Members of LIV Golf’s first American host are boycotting the club in response to a plot to smuggle a Saudi teen facing a murder charge out of the country.
LIV Golf will this week make its US debut at Pumpkin Ridge Golf Club in the tiny Oregon town of North Plains, home to just 3400 people.
The tour is getting a chilly reception in the state, where in 2016 15-year-old Fallon Smart was allegedly killed in a hit-and-run.
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Saudi student Abdulrahman Sameer Noorah was facing a trial on first-degree murder charges when he removed a tracking device and vanished. Authorities believe the Saudi government helped arrange for a fake passport and provided a private jet for travel back to Saudi Arabia.
“It’s wrong to be silent when Saudi Arabia tries to cleanse blood-stained hands, in the fight for Oregonians to get justice — Fallon Smart was killed very close to our house in Southeast Portland, and the person charged with the crime, a hit- and-run death, was, based on all the evidence, whisked out of the country by the Saudis before he stood for trial,” Oregon Senator Ron Wyden said in an interview with The Associated Press.
“We oppose this event because it is being sponsored by a repressive government whose human rights abuses are documented. We refuse to support these abuses by complicitly allowing the Saudi-backed organization to play in our backyard,” said a letter signed by North Plains Mayor Teri Lenahan and 10 other mayors from surrounding cities.
Wyden accused the Saudi government of sportswashing.
“It’s just a page out of the autocrats’ playbook covering up injustices by misusing athletics in hopes of normalizing their abuses,” he said.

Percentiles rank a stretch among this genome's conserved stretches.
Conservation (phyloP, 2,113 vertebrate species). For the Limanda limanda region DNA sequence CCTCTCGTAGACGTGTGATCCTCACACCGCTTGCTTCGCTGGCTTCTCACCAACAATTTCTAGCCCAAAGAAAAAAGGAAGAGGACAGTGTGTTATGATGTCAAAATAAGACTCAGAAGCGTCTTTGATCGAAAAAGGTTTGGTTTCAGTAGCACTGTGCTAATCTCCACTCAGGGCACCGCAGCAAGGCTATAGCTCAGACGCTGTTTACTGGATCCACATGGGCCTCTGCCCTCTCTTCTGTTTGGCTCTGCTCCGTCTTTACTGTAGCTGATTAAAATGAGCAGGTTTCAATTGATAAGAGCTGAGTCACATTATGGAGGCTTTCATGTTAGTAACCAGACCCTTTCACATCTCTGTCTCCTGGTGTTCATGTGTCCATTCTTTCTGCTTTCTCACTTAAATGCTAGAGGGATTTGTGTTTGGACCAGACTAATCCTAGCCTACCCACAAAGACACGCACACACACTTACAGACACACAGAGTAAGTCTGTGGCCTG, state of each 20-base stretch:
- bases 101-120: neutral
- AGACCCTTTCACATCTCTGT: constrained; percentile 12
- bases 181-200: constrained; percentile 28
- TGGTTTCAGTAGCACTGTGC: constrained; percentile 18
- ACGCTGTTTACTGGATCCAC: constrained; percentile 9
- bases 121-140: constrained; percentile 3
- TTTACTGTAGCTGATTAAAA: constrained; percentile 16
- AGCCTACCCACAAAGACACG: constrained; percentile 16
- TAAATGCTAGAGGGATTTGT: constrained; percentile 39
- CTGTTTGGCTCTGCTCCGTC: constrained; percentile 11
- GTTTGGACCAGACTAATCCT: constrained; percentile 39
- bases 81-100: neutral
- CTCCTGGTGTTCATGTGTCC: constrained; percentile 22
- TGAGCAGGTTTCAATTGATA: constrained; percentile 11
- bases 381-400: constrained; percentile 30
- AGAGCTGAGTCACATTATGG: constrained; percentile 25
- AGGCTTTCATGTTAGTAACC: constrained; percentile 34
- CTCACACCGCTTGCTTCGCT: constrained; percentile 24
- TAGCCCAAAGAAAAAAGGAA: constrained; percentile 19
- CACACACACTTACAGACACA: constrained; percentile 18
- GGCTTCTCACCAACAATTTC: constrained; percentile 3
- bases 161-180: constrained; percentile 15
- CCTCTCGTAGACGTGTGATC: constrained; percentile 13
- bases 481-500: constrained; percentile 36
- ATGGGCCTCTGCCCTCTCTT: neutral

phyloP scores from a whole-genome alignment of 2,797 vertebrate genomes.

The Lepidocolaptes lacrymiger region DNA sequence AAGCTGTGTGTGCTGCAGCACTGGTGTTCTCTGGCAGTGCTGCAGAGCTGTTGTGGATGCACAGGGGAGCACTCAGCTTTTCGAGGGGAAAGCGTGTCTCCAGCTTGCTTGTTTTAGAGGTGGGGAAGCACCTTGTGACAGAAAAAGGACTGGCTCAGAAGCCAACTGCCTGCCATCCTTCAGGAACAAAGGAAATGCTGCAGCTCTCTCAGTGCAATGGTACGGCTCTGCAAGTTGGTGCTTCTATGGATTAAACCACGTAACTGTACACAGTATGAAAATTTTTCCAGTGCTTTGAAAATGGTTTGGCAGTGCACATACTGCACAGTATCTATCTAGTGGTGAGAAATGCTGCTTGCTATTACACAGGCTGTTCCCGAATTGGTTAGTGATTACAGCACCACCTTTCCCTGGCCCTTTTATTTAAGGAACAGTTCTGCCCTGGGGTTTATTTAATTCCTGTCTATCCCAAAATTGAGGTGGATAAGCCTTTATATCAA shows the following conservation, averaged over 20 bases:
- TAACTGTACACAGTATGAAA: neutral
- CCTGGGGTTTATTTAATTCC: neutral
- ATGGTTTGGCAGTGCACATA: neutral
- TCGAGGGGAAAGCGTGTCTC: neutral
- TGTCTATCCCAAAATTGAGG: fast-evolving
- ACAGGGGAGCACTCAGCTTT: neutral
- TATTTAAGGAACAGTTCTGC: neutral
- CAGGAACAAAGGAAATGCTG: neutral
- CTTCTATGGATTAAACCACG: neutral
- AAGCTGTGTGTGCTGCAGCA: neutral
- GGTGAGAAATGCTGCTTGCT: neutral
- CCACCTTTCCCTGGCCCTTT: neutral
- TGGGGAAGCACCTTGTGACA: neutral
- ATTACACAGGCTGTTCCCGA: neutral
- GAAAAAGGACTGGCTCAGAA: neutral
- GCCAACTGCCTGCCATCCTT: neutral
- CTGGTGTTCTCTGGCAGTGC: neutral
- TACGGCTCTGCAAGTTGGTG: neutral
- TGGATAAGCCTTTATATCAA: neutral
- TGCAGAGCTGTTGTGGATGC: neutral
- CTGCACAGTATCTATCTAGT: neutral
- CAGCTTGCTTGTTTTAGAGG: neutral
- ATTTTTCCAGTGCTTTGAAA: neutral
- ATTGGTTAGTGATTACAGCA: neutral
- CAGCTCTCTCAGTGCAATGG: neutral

Public tickets to the event prohibit fans from displaying any political signs.
The event also has put Pumpkin Ridge members in a difficult spot. Some decided to leave the club over the tournament, but it’s unclear how many departed.
New member Kevin Palmer said members like him were “stuck between a rock and a hard place”. Palmer paid $12,000 to join the club last year. He will not get anything back if he too chooses to boycott.
The 48-man field in Portland will compete for $28.9 million in prize money for individual play, and $7.2 million in team play, with 12 teams. Teams will be announced on Wednesday (AEST) after a draft.
Dustin Johnson, who had been No.1 in the world longer than any player since Tiger Woods, and six-time major champion Phil Mickelson were among the first big names to join. The Portland field since has added Bryson DeChambeau, Brooks Koepka and Patrick Reed, all major champions, though none among the current top 20 players in the world rankings.
The PGA Tour has suspended every member who competed in the first LIV event because they did not have conflicting event releases. Those in Portland also will be suspended when they step on the first tee.
The tour typically awards three such releases a year, only for tournaments overseas. It does not allow its members to compete in tournaments held in North America.
The Portland event is held the same week as the John Deere Classic in Illinois.
“The PGA Tour, an American institution, can’t compete with a foreign monarchy that is spending billions of dollars in attempt to buy the game of golf,” commissioner Jay Monahan said last week.
“We welcome good, healthy competition. The LIV Saudi golf league is not that. It’s an irrational threat, one not concerned with the return on investment or true growth of the game.”
The LIV tour consists of eight events this year, including five in the United States. The tour next moves to the Trump National Golf Club in Bedminster.
Texas-based Escalante Golf, owner of Pumpkin Ridge and another course on the LIV series, did not respond to a request for comment.
“We believe that we have a moral obligation to take a stand and speak out against this event in order to protect the people we serve,” the mayors wrote in a letter to the company. “While our local jurisdictions may not be able to prevent this event, we stand together to voice our concerns about the unwelcomed potential risks, visitors and harm this event could have on our communities.”
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